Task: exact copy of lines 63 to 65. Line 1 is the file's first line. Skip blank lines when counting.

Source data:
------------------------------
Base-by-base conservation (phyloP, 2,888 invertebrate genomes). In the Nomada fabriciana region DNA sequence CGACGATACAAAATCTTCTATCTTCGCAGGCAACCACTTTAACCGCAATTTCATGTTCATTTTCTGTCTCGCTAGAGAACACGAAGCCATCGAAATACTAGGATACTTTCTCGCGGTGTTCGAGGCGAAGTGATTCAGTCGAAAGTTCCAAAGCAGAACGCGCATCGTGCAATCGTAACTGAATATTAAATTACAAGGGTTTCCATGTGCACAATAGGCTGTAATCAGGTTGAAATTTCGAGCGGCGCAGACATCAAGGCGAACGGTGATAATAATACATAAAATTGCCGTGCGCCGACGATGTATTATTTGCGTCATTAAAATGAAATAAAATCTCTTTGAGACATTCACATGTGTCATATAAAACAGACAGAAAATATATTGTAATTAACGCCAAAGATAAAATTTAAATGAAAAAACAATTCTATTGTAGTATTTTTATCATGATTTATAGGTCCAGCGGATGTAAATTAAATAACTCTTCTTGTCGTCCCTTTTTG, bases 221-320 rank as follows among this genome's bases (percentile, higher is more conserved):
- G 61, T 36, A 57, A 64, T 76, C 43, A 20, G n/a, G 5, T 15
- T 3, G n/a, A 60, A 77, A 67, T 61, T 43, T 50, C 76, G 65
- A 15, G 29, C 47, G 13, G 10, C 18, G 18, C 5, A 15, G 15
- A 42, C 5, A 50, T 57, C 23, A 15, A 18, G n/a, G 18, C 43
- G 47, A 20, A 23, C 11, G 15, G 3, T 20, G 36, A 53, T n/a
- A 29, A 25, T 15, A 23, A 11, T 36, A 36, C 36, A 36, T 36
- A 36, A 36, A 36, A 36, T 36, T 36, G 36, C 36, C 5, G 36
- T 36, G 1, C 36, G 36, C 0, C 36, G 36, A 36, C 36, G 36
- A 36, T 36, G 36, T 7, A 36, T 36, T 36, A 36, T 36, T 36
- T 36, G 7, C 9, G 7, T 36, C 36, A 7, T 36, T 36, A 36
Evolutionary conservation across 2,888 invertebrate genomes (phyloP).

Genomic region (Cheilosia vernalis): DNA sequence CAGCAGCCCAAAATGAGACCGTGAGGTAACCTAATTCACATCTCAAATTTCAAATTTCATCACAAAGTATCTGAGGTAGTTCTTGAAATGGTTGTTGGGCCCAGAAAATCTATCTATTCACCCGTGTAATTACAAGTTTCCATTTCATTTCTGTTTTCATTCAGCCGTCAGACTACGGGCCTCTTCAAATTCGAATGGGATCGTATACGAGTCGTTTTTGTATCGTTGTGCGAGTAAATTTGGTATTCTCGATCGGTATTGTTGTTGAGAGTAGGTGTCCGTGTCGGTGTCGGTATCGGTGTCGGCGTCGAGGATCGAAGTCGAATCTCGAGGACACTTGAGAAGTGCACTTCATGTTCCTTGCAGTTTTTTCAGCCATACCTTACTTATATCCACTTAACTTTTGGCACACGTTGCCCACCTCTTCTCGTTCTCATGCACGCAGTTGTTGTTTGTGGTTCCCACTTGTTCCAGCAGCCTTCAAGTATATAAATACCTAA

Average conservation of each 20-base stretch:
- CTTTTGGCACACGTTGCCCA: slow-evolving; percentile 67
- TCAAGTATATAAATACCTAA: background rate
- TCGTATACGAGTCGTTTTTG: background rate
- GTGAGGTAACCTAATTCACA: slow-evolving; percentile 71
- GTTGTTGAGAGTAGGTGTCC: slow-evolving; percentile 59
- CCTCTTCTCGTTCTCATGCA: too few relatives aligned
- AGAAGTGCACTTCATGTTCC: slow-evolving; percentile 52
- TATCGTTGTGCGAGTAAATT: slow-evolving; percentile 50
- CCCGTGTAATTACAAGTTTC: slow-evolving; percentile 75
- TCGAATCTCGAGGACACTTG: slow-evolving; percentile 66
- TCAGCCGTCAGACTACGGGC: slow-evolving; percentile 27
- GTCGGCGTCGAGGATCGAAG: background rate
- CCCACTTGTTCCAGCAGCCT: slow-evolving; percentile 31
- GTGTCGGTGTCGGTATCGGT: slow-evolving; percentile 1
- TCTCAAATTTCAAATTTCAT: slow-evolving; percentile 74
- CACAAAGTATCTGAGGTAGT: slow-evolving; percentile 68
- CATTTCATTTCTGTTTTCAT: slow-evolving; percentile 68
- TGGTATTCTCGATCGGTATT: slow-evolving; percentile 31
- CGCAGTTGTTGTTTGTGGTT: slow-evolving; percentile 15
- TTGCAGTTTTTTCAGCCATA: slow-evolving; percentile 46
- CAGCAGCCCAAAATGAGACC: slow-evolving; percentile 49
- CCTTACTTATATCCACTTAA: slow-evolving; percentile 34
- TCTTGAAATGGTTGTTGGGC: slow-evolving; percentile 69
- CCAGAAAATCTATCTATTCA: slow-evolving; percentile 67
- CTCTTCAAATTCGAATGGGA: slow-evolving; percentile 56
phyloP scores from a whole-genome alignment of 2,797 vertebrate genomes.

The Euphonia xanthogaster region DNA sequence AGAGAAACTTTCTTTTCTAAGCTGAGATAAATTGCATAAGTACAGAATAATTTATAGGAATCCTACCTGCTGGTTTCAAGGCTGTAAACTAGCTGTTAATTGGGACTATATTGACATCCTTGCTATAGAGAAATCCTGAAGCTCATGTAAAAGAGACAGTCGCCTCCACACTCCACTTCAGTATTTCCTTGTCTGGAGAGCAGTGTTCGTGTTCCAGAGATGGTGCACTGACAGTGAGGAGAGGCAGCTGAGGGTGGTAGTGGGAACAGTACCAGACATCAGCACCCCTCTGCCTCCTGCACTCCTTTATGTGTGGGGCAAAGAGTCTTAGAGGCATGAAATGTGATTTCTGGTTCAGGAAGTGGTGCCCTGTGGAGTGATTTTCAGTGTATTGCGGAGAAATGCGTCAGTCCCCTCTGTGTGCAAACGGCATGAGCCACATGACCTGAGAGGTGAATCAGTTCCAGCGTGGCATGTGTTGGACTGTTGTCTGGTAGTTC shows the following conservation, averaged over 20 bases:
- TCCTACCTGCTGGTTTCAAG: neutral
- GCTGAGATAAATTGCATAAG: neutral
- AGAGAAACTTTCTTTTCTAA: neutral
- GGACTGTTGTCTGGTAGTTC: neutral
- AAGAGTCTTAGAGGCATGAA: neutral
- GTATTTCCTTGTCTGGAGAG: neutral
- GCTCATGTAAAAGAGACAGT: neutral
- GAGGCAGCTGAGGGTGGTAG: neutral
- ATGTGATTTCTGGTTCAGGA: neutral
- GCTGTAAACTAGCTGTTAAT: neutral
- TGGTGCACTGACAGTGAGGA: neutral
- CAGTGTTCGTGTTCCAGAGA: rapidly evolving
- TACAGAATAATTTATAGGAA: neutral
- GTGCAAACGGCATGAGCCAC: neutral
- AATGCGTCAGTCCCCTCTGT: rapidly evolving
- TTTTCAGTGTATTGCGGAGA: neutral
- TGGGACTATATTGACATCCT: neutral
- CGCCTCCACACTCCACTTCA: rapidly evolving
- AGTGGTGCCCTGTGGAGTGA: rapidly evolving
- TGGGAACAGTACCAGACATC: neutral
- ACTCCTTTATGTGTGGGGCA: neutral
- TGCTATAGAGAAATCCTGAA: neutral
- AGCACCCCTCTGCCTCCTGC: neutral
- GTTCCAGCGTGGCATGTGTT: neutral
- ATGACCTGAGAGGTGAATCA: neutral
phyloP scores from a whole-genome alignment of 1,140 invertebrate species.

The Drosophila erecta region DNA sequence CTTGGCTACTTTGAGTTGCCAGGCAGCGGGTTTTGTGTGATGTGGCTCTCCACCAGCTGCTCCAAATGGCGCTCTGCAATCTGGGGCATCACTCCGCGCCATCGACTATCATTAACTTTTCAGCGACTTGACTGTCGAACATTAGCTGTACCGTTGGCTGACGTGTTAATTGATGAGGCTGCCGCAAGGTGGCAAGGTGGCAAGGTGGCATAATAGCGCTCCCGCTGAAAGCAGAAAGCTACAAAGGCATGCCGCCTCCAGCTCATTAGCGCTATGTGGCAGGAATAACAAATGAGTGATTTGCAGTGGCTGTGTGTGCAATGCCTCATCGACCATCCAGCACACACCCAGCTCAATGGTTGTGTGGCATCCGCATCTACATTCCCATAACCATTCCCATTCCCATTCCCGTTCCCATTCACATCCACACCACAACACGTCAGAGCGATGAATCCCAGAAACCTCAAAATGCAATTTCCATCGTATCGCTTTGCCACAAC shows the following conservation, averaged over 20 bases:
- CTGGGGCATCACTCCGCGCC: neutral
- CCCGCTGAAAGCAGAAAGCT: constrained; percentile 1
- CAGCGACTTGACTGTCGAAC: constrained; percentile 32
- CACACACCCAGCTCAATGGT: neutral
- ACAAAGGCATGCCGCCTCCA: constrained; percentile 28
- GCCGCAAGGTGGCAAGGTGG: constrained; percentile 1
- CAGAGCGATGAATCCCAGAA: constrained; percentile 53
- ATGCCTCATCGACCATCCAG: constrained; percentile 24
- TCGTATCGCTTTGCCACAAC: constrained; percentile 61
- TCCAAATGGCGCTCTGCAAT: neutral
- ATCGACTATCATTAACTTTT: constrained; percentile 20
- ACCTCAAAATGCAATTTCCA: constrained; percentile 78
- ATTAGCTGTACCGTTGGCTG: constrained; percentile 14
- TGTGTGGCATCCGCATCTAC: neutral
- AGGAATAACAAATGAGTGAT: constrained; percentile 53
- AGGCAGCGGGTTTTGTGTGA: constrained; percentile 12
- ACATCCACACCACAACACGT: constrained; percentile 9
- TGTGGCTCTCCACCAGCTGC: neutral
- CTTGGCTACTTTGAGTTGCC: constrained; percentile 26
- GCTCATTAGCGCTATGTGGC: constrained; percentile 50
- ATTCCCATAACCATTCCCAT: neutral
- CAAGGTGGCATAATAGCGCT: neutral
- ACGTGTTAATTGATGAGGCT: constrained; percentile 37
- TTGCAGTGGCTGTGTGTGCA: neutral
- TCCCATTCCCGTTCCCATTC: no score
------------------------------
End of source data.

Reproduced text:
- TGCTATAGAGAAATCCTGAA: neutral
- AGCACCCCTCTGCCTCCTGC: neutral
- GTTCCAGCGTGGCATGTGTT: neutral